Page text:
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Concepts on the Future: Cars for Display

The North American International Auto Show (NAIAS) always has its attendees wondering a couple things. First, if the show is “international,” doesn’t that already make it North American? And what’s with those strange-looking futuristic cars? Will they be on the showroom floor at dealerships anytime soon?

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“Concept” cars are for display only, like Fonzie’s jacket at The Smithsonian, and are a company’s way of showing what they’re capable of while giving us a glimpse of a possible automotive future.

Since I work for the press, I got a sneak peek at this year’s auto show, which featured about two dozen new concept cars. Included here is information on 14 of them.

Chrysler Crossfire – The Crossfire features integrated trunk space for two helmets, indicating that speed drives this concept. The sculpted hood focuses attention on the new grille and winged badge. And the curvature of the back-end, along with its unique shape, makes the car look aerodynamic enough to win the 24 Hours at LeMans race while going in reverse. And if you want to know your speed, lap time and even g-forces, then you’ll love the Electronic Vehicle Information Center (EVIC), located on the passenger side console. g-whiz!  
Honda Model X – Judging from the coincidentally similar looks of the Isuzu GBX, GMC Terracross and the Honda Model X, is this the look SUVs are evolving into? Conceived at the inaugural X games in 1998, the Model X is targeted toward college-age guys who need a functional vehicle to carry all their stuff on road trips. As a former college-age guy who had no possessions besides beer and the occasional textbook, I’m surprised to see how big the Model X is. The “open-wide” side doors allow for easier loading and give the vehicle an open-air feel. Also important for road trips: a flip-up navigation screen that arises from the dashboard.
Dodge Super 8 HEMI – Called the “all-American” return of the sedan, the Super8 HEMI has the family in mind. The HEMI pays particular attention to design, space and comfort. Inside, it pays homage to the 1950s (when the term “nuclear family” was coined), with brushed and painted aluminum gauges and trim. The back seats appear to be floating in air, thanks to an absence of a B-pillar. Instead, the bench-seat is supported on a rail system. The Infotronic voice-recognition system allows the driver to control audio, climate and phone systems without taking his hands off the wheel.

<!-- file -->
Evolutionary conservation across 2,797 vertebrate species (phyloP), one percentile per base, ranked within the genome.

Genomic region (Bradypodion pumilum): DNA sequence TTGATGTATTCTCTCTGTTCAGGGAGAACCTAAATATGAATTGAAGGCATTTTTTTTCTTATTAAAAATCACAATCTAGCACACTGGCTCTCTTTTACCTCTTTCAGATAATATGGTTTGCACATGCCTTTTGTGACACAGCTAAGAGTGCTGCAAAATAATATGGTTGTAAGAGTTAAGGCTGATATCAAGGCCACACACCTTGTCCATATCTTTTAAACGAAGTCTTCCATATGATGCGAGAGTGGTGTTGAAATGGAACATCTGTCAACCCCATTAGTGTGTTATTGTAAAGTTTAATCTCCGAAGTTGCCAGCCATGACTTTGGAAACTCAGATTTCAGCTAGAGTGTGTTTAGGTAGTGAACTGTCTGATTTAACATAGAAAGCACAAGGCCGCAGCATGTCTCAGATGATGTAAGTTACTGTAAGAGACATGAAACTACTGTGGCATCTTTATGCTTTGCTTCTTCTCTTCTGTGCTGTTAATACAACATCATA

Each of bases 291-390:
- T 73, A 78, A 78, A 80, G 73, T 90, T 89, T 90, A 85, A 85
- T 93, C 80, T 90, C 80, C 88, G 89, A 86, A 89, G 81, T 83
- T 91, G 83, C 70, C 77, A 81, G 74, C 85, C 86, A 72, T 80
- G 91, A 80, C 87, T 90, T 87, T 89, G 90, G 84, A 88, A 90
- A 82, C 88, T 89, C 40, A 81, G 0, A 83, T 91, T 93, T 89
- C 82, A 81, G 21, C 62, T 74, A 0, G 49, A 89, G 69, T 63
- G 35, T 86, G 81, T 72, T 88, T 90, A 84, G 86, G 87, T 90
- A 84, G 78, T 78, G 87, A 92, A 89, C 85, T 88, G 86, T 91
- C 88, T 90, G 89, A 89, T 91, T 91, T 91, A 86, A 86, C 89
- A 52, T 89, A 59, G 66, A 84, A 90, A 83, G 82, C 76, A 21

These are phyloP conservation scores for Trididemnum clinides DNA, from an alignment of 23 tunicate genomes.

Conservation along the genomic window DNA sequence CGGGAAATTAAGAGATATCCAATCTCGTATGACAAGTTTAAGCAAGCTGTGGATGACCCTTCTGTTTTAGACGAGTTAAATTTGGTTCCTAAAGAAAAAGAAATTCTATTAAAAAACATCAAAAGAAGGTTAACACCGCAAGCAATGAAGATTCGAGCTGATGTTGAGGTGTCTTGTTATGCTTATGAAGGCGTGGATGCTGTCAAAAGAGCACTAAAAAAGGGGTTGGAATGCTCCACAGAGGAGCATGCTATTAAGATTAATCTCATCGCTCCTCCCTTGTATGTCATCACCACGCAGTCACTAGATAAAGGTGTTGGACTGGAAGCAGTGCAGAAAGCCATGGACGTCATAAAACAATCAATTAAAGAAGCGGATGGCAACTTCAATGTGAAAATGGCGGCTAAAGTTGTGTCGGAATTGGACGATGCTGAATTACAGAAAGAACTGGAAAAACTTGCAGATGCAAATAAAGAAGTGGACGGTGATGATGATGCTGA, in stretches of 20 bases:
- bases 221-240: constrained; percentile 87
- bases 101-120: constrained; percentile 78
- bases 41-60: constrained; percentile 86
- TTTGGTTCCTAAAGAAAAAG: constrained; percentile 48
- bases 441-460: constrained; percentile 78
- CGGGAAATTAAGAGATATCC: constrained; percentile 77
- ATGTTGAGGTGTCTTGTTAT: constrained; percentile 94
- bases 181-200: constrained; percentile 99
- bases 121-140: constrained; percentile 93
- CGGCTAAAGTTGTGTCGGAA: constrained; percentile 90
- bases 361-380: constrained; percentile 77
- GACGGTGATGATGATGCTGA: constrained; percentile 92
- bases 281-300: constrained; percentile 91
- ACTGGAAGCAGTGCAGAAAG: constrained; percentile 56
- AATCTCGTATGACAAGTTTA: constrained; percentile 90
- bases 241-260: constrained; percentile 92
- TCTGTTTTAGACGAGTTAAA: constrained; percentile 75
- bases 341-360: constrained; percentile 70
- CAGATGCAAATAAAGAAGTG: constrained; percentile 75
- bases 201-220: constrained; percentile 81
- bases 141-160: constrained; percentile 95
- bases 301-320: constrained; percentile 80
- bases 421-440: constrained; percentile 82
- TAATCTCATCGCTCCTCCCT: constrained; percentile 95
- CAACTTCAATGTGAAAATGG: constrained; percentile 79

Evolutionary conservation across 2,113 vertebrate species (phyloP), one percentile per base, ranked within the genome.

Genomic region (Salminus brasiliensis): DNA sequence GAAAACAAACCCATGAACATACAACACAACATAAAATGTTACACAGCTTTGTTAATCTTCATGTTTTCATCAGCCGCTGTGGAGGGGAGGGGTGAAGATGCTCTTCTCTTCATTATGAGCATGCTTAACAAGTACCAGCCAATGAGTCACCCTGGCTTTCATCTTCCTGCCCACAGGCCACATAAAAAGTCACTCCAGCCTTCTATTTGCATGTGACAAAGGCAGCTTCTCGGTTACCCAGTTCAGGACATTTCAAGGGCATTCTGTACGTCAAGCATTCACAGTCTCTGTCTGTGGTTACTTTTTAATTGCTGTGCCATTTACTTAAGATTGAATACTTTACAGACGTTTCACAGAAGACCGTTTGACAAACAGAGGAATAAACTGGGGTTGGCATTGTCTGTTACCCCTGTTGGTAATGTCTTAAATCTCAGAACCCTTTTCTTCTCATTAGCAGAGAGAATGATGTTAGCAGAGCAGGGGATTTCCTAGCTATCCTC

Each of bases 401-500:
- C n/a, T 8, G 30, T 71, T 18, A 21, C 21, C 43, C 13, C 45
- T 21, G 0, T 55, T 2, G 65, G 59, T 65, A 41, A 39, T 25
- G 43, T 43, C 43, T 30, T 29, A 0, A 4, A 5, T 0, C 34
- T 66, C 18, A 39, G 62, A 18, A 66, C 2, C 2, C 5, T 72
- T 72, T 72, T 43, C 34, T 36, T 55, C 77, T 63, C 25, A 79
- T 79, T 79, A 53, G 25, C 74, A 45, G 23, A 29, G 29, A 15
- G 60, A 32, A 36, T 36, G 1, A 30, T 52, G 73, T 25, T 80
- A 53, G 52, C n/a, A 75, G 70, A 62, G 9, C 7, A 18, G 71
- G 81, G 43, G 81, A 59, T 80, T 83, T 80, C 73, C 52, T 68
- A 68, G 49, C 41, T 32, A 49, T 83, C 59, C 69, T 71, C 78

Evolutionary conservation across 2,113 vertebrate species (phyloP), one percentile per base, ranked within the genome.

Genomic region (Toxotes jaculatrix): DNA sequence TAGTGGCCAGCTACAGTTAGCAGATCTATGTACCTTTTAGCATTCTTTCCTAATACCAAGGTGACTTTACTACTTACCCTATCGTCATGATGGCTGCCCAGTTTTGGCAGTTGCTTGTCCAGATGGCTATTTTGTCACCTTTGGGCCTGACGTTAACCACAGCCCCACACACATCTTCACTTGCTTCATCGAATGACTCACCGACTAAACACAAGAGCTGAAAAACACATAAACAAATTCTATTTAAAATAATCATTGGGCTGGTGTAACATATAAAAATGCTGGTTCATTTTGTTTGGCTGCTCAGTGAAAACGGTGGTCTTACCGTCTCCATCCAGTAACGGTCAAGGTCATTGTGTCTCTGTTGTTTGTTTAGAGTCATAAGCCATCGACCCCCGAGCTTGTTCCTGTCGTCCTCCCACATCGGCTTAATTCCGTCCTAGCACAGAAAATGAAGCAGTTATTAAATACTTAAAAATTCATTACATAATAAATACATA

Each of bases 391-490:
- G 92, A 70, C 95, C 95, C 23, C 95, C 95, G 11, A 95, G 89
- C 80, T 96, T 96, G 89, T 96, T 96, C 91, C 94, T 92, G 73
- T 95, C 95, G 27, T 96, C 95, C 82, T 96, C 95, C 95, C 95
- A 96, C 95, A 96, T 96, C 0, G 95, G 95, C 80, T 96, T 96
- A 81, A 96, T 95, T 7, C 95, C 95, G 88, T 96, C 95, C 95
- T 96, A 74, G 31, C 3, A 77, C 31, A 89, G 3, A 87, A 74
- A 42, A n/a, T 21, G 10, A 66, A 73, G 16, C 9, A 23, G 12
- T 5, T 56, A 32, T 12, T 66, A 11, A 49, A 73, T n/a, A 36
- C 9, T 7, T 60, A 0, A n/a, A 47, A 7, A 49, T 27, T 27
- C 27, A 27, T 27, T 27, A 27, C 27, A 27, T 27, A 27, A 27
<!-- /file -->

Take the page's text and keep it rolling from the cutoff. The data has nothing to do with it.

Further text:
GMC Terracross – The Terracross takes the rugged theme of SUVs and shows how sleek a highly functional vehicle can be. And if the sharp lines aren’t enough to catch your attention, keep in mind the Terracross can be converted into a pickup or a five-seat convertible. And don’t worry about spraining an ankle trying to climb in because the floor in the Terracross is lower than traditional SUVs. This lower floor also makes it easier to load and unload cargo, even if for most of us, our cargo never extends beyond groceries or golf clubs.
VW Microbus – Usually, a car with the prefix “micro” in its name shouldn’t be five meters long, but when that prefix is followed by the word “bus,” it begins to make sense. While it’s not tie-dyed, the Microbus does hark back to the VW vans of lore, when they sat eight comfortably, but 13 in general. The front end features flat double-xenon headlights, which is a stylistic counter to the rounded headlights of the old VW buses. Inside, the middle center seats can be turned 180 degrees, giving those passengers the option to watch television on the 7-inch screen in front or on the one in the back.  
  Buick Bengal – Tiger Woods can be seen on Buick ads, but the Bengal may be the first Buick that caters to his generation. It’s a roadster that seats four – or fold the backseat down and you’ve got a two-seater. Its V6 engine packs 250 horsepower, enough get-up-and-go to outrun one of Woods’ 300-yard drives. Thanks to Quiet Servant, a voice-activated control system that enables drivers to call up gauges on a head-up display on demand, the dashboard looks simple, uncluttered and elegant. The voice-activated system keeps the knobs and gauges off the dash.
Jeep Willys – This concept may give you the willies, since it uses colors from the back of the crayon box. (It’s dashboard is an “under-the-blacklight green.”) The Willys’ injection-molded plastic body saves up to 50 percent in weight and allows designers to create shapes they couldn’t with stamped metal. The vehicle pays homage to the Jeeps of old while showcasing design and technology of today and beyond. And Willys’ Sirius Satellite Radio allows you to get 100 news, sports and entertainment channels, 50 of which are commercial-free.